HPV, the Human Papillomavirus, is a very common sexually transmitted infection that has been linked to the development of genital warts as well as oral and genital cancer (such as anal and penile cancer). HPV can be transmitted easily by oral, anal, and/or genital sexual contact and is widespread among all adults, including gay and bisexual men.

HPV is widespread among all adults. At least 60% of gay and bisexual men have HPV, and almost 80% among HIV+ men.


HPV strains 16 and 18 are considered the more dangerous strains as they are known to cause cancer, including anal, oral, and penile cancer among men. Among cancers affecting men, it is estimated that HPV infection is associated with 80-90% of anal cancers, 40-50% of penile cancers, 35% of throat cancers, and 25% of mouth cancers.

Gay and bisexual men are more likely to get anal HPV than men who only have sex with women. According to the Centers for Disease Control and Prevention (CDC), we’re about 17 times more likely to develop anal cancer than men who only have sex with women. In comparison with the general population, gay and bisexual men are about 20 times more likely to develop anal cancer.

Anal cancer is a particular concern for HIV+ gay and bisexual men, who are over 100 times more likely to develop anal cancer that the general population. About a third of gay and bisexual men who are living with HIV have been shown to have HPV type 16, and are significantly more likely to develop anal cancer compared to men who are not HIV+.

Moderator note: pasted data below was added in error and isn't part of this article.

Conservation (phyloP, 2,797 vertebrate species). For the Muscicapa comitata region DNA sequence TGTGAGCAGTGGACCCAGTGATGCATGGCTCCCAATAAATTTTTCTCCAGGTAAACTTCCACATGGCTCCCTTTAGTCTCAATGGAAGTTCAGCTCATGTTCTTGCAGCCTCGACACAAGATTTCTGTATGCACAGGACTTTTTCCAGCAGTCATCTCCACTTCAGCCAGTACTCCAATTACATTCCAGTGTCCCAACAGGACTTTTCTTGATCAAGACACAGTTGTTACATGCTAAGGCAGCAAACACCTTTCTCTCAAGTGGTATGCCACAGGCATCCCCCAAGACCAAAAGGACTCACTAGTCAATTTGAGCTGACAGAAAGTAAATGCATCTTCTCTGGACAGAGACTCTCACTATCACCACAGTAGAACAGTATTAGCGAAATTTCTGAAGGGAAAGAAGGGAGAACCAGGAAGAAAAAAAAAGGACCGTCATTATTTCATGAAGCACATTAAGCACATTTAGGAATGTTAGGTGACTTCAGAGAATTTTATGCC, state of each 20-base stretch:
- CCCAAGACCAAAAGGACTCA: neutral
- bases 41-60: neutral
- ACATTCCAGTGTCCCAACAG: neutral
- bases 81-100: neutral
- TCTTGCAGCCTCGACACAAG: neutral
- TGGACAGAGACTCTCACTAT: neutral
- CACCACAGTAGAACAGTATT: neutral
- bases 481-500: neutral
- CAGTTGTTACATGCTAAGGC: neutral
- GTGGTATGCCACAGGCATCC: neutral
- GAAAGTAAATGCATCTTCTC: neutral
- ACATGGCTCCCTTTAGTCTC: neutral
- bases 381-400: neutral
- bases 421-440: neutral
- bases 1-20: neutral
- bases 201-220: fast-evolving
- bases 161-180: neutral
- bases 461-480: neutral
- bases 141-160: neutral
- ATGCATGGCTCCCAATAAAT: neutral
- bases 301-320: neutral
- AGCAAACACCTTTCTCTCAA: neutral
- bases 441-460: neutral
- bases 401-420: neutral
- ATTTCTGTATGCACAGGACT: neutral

Condoms offer some protection from HPV, but don’t eliminate the risk of HPV infection, as transmission can occur from contact outside the area protected by condoms – even hands and mouths can facilitate transmission. The most effective way of protecting yourself from HPV is through Gardasil® vaccination.

Condoms can reduce but won’t eliminate the risk of HPV infection, as transmission can occur from contact outside the area protected by condoms – even hands and mouths can facilitate transmission. Talk to your doctor or visit a pharmacy to get started with your Gardasil® 9 vaccination.

Currently, in Canada, there is no approved test to determine HPV in Canadian men. As part of your routine health care, you should seek the attention of a medical practitioner if you experience any unusual signs or symptoms in the anus, such as unexplained pain or bleeding, regardless of whether or not you have received the HPV vaccination. Speak with your doctor about getting a digital ano-rectal examination (DARE) done as part of your regular check-up or when getting tested for HIV or sexually transmitted infections (STI’s).


Gardasil® provides protection from the four most common strains of HPV infection, two of which (types 6 and 11) are commonly associated with benign genital warts. The others two common strains (types 16 and 18) are considered high-risk and are linked to some forms of cancer including anal, oral, and penile cancers. HPV types 6 and 11 are responsible for over 90% of genital warts, while HPV types 16 and 18 are responsible for about 70% of anal cancers.


Canada’s leading authoring on vaccination policy, the National Advisory Committee on Immunization (NACI), has recommended Gardasil® for gay and bisexual men of all ages. It is expected that a NACI recommendation regarding Gardasil® 9 will be issued before the end of 2015.